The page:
Over the years there have been anecdotal stories that suggest that there is not too much love between the ministry of higher education and university leaders.
In fact, last year at a Universities South Africa (USAf) conference, Higher Education and Training Minister Blade Nzimande alluded to the fact that he would not tolerate being undermined by vice-chancellors (VCs).
He said this as he lambasted them for having had a meeting with former president Jacob Zuma in 2015, without his knowledge, to discuss the #FeesMustFall protest that resulted in a 0% university fee increase.
This and other events over the years where vice-chancellors have defied the ministry offer windows into the clashes that often occur between the ministry and the VCs.
Of course universities enjoy their autonomy but as public institutions, from time to time, they still have to work with the ministry for the greater good of the sector.
The latest incident shows that there is just no seamless working relationship between the ministry and the VCs.
On Sunday, deputy minister of higher education Buti Manamela took to Twitter to lash out at the University of the Witwatersrand (Wits) and “others” for having announced that they will be starting the second term online on Monday.
Manamela said the decision by these institutions is “irresponsible and inconsiderate” in that some of the students would be left behind by this act. He also said this was happening even though there has been an agreement “with all stakeholders to work towards a later date when we are all ready”.
Manamela is leading a higher education Covid-19 team that is supposed to “co-ordinate sector response”.
As expected, Wits vice-chancellor Professor Adam Habib did not allow Manamela to tweet without getting a response from him.
Habib told Manamela that his tweet was “irresponsible” and went on to do a thread explaining Wits’ position and the interventions the institution has put in place to assist its students during online learning.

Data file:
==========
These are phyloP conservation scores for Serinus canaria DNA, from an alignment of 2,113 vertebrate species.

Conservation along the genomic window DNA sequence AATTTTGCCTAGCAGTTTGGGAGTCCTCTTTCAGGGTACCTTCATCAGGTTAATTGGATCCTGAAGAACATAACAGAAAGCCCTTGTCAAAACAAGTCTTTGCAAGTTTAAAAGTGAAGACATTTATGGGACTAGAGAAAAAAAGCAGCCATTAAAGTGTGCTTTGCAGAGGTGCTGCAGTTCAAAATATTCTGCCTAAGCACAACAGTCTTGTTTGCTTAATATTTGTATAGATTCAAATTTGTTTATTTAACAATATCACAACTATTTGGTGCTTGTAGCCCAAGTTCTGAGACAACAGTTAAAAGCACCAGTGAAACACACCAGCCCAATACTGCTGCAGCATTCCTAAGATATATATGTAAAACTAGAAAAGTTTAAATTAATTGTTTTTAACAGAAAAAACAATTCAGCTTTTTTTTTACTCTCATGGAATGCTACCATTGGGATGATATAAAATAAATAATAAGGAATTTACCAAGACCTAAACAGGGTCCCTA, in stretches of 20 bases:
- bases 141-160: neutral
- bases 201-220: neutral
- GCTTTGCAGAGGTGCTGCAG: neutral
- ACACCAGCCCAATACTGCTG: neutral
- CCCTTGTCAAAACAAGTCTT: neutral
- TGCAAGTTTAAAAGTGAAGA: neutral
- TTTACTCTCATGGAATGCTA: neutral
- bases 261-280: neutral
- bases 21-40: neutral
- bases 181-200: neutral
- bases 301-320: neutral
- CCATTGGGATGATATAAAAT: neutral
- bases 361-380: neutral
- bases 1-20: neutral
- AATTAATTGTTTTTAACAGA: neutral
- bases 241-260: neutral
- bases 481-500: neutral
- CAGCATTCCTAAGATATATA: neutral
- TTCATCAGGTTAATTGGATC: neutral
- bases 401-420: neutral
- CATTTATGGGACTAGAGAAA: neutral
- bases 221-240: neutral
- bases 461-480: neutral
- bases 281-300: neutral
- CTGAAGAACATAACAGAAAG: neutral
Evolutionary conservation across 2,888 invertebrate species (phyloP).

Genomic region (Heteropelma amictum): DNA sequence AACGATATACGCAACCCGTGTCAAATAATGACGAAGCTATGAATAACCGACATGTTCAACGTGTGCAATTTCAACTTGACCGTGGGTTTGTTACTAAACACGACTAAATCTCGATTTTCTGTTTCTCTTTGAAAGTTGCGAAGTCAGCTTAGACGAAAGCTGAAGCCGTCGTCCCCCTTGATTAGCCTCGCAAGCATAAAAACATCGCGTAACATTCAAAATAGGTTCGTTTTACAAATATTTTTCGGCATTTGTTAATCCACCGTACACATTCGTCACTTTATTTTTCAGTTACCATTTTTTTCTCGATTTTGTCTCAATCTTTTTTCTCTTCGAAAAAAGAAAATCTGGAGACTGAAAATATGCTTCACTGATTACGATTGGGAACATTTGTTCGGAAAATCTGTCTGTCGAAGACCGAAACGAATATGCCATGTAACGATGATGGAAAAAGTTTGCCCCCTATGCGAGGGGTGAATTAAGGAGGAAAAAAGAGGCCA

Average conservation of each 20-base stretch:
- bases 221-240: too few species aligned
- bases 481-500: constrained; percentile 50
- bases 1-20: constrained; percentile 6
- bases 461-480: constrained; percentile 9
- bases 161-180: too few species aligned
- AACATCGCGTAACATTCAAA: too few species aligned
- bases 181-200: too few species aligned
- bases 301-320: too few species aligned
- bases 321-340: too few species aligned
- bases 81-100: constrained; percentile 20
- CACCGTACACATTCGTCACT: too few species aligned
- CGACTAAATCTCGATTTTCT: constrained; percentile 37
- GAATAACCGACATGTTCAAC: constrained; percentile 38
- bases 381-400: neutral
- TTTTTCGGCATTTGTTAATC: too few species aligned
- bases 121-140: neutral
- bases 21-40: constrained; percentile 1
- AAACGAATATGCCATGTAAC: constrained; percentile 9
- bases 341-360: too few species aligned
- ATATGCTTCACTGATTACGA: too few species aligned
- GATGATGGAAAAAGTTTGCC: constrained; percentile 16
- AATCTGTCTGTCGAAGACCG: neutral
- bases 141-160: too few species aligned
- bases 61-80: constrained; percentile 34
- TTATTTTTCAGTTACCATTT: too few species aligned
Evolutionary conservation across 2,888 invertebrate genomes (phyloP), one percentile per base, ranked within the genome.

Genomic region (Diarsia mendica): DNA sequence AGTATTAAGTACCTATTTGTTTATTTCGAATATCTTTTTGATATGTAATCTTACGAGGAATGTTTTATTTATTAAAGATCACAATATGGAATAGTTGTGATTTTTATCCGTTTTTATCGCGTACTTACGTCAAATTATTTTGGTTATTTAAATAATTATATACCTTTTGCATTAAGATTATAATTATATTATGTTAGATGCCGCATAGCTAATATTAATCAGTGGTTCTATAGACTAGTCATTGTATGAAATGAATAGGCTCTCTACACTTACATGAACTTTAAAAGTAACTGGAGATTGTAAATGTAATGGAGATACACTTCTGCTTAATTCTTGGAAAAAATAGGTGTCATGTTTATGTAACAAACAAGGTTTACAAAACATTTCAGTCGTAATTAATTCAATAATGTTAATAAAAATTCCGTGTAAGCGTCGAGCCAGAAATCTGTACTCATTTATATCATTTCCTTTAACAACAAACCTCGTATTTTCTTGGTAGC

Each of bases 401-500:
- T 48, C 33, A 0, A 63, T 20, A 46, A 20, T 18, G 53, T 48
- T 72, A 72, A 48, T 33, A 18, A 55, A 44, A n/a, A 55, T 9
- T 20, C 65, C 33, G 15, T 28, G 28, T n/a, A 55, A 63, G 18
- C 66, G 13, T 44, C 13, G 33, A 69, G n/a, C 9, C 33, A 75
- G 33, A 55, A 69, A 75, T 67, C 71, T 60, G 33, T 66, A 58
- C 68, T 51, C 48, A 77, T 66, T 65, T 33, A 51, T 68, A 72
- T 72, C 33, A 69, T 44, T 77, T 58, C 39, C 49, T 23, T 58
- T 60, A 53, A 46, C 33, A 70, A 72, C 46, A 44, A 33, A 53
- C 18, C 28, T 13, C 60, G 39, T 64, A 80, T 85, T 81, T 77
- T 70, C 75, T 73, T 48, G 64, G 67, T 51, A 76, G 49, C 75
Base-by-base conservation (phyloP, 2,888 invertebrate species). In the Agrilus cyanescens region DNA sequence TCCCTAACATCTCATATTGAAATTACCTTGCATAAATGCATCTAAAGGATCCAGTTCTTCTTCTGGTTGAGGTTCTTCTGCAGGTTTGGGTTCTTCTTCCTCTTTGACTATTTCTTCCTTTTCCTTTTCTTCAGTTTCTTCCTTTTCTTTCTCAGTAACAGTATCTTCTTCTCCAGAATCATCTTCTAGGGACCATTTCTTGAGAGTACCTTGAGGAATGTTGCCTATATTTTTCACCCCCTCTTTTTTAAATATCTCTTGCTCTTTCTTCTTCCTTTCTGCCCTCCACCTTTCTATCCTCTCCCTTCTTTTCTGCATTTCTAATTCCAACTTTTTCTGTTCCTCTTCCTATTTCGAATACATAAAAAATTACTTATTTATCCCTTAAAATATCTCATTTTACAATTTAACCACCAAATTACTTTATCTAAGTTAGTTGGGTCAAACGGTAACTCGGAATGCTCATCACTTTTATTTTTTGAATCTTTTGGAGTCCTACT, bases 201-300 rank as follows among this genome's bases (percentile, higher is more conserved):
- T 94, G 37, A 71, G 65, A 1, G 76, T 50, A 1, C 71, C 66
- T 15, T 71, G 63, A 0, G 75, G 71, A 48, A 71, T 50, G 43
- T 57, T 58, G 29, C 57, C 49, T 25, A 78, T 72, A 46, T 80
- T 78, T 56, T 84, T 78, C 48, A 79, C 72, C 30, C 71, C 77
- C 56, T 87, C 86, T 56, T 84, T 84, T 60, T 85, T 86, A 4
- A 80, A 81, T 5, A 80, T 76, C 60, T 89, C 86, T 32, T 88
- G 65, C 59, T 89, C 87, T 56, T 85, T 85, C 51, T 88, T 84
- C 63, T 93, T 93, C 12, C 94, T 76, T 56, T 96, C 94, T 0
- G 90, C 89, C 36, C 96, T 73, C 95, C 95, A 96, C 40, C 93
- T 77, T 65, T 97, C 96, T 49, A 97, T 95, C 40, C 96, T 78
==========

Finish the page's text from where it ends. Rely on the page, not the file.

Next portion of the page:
I want to believe that Manamela’s tweet came from a good place. And that it was not to get likes, retweets or sympathy. I want to believe this.
However, I am also not sure how tweeting is supposed to ease the anxiety of millions of students who right now find themselves overwhelmed by the whole situation and are looking for anyone to allay their fears about their studies. It also does not assist lecturers who now find themselves having to find new ways of ensuring that they teach students online while also navigating the workload that comes with this method of teaching.
And while at it, there are institutions who do not have the resources nor expertise to go online with their studies. The students and leaders of those institutions zijonge enkalweni, are waiting on government to give them direction.
A Walter Sisulu University student stuck in Maclear in the Eastern Cape is not interested in Twitter debates so is a Sol Plaatje University student in Kuruman. They want to know when they can return to class.
If there is one lesson we should take from this virus it is that working against each other is not going to assist. If there was ever a time when we needed the ministry and VCs to put their differences aside it would be now. We need united leadership to speak with one voice and assure the thousands of students worried sick at home that there are people who are working tirelessly to save their future.
This is also a time when the voice of USAf needs to be loud. We should be getting a sectoral message from this body. If that was the case we would not be seeing individual vice-chancellors having exchanges on Twitter on matters that were agreed upon by this body. Usaf is such an important voice in the sector but unfortunately it is often inaudible.